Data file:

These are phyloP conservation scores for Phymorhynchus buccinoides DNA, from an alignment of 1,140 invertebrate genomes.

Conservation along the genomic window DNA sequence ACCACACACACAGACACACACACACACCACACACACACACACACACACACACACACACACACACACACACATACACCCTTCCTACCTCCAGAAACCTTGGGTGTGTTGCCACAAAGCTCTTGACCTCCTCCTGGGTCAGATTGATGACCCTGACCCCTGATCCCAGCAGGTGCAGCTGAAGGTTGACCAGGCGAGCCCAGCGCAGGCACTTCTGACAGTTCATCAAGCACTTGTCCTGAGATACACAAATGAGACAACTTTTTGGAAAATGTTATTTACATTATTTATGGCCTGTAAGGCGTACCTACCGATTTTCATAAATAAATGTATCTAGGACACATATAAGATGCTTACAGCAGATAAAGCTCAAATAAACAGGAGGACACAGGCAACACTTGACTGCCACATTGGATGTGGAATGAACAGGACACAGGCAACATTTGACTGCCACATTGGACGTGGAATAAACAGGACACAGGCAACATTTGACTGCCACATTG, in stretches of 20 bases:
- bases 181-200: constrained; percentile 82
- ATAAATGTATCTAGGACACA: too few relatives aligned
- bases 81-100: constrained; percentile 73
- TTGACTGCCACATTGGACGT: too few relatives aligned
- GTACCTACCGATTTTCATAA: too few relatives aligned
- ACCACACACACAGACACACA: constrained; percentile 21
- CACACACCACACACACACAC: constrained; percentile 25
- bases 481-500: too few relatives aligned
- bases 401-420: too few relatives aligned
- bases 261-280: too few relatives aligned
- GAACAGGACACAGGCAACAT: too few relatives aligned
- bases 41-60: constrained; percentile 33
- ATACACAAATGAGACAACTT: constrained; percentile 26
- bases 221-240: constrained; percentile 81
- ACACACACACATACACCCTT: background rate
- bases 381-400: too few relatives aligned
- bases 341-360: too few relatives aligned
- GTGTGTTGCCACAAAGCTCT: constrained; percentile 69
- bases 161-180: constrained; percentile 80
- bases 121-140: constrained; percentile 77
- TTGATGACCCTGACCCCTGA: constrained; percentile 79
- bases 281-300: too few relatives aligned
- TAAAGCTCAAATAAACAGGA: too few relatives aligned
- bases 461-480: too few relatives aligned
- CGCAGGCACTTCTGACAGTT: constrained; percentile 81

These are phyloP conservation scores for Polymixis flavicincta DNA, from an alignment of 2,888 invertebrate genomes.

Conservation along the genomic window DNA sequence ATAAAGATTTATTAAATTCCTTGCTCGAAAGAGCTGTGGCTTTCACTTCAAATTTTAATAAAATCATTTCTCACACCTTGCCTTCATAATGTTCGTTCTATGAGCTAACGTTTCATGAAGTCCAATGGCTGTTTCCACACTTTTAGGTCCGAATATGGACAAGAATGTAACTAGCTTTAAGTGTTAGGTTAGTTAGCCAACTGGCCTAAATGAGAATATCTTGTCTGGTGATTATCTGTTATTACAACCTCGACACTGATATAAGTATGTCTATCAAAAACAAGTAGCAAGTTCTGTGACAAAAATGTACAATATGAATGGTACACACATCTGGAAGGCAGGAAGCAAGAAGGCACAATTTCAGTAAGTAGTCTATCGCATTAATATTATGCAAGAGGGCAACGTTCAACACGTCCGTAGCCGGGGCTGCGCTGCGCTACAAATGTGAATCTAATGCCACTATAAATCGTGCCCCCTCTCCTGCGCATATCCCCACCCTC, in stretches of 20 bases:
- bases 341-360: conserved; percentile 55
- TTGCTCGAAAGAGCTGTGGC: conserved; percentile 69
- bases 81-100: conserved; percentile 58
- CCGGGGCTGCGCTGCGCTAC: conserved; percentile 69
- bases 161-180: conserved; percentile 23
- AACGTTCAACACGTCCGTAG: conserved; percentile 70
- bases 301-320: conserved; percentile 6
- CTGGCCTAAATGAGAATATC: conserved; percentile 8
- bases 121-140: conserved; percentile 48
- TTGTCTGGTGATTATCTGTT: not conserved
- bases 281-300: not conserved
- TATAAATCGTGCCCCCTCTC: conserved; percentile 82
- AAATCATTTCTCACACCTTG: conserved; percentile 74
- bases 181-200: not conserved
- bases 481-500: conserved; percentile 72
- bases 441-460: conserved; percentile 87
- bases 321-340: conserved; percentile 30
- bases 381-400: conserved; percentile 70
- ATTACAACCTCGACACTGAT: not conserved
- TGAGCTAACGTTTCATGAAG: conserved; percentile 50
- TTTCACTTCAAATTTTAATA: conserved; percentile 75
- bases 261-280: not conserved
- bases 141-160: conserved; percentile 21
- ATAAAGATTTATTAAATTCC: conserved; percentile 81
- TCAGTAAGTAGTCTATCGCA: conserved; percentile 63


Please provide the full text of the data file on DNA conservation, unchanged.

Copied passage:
These are phyloP conservation scores for Phymorhynchus buccinoides DNA, from an alignment of 1,140 invertebrate genomes.

Conservation along the genomic window DNA sequence ACCACACACACAGACACACACACACACCACACACACACACACACACACACACACACACACACACACACACATACACCCTTCCTACCTCCAGAAACCTTGGGTGTGTTGCCACAAAGCTCTTGACCTCCTCCTGGGTCAGATTGATGACCCTGACCCCTGATCCCAGCAGGTGCAGCTGAAGGTTGACCAGGCGAGCCCAGCGCAGGCACTTCTGACAGTTCATCAAGCACTTGTCCTGAGATACACAAATGAGACAACTTTTTGGAAAATGTTATTTACATTATTTATGGCCTGTAAGGCGTACCTACCGATTTTCATAAATAAATGTATCTAGGACACATATAAGATGCTTACAGCAGATAAAGCTCAAATAAACAGGAGGACACAGGCAACACTTGACTGCCACATTGGATGTGGAATGAACAGGACACAGGCAACATTTGACTGCCACATTGGACGTGGAATAAACAGGACACAGGCAACATTTGACTGCCACATTG, in stretches of 20 bases:
- bases 181-200: constrained; percentile 82
- ATAAATGTATCTAGGACACA: too few relatives aligned
- bases 81-100: constrained; percentile 73
- TTGACTGCCACATTGGACGT: too few relatives aligned
- GTACCTACCGATTTTCATAA: too few relatives aligned
- ACCACACACACAGACACACA: constrained; percentile 21
- CACACACCACACACACACAC: constrained; percentile 25
- bases 481-500: too few relatives aligned
- bases 401-420: too few relatives aligned
- bases 261-280: too few relatives aligned
- GAACAGGACACAGGCAACAT: too few relatives aligned
- bases 41-60: constrained; percentile 33
- ATACACAAATGAGACAACTT: constrained; percentile 26
- bases 221-240: constrained; percentile 81
- ACACACACACATACACCCTT: background rate
- bases 381-400: too few relatives aligned
- bases 341-360: too few relatives aligned
- GTGTGTTGCCACAAAGCTCT: constrained; percentile 69
- bases 161-180: constrained; percentile 80
- bases 121-140: constrained; percentile 77
- TTGATGACCCTGACCCCTGA: constrained; percentile 79
- bases 281-300: too few relatives aligned
- TAAAGCTCAAATAAACAGGA: too few relatives aligned
- bases 461-480: too few relatives aligned
- CGCAGGCACTTCTGACAGTT: constrained; percentile 81

These are phyloP conservation scores for Polymixis flavicincta DNA, from an alignment of 2,888 invertebrate genomes.

Conservation along the genomic window DNA sequence ATAAAGATTTATTAAATTCCTTGCTCGAAAGAGCTGTGGCTTTCACTTCAAATTTTAATAAAATCATTTCTCACACCTTGCCTTCATAATGTTCGTTCTATGAGCTAACGTTTCATGAAGTCCAATGGCTGTTTCCACACTTTTAGGTCCGAATATGGACAAGAATGTAACTAGCTTTAAGTGTTAGGTTAGTTAGCCAACTGGCCTAAATGAGAATATCTTGTCTGGTGATTATCTGTTATTACAACCTCGACACTGATATAAGTATGTCTATCAAAAACAAGTAGCAAGTTCTGTGACAAAAATGTACAATATGAATGGTACACACATCTGGAAGGCAGGAAGCAAGAAGGCACAATTTCAGTAAGTAGTCTATCGCATTAATATTATGCAAGAGGGCAACGTTCAACACGTCCGTAGCCGGGGCTGCGCTGCGCTACAAATGTGAATCTAATGCCACTATAAATCGTGCCCCCTCTCCTGCGCATATCCCCACCCTC, in stretches of 20 bases:
- bases 341-360: conserved; percentile 55
- TTGCTCGAAAGAGCTGTGGC: conserved; percentile 69
- bases 81-100: conserved; percentile 58
- CCGGGGCTGCGCTGCGCTAC: conserved; percentile 69
- bases 161-180: conserved; percentile 23
- AACGTTCAACACGTCCGTAG: conserved; percentile 70
- bases 301-320: conserved; percentile 6
- CTGGCCTAAATGAGAATATC: conserved; percentile 8
- bases 121-140: conserved; percentile 48
- TTGTCTGGTGATTATCTGTT: not conserved
- bases 281-300: not conserved
- TATAAATCGTGCCCCCTCTC: conserved; percentile 82
- AAATCATTTCTCACACCTTG: conserved; percentile 74
- bases 181-200: not conserved
- bases 481-500: conserved; percentile 72
- bases 441-460: conserved; percentile 87
- bases 321-340: conserved; percentile 30
- bases 381-400: conserved; percentile 70
- ATTACAACCTCGACACTGAT: not conserved
- TGAGCTAACGTTTCATGAAG: conserved; percentile 50
- TTTCACTTCAAATTTTAATA: conserved; percentile 75
- bases 261-280: not conserved
- bases 141-160: conserved; percentile 21
- ATAAAGATTTATTAAATTCC: conserved; percentile 81
- TCAGTAAGTAGTCTATCGCA: conserved; percentile 63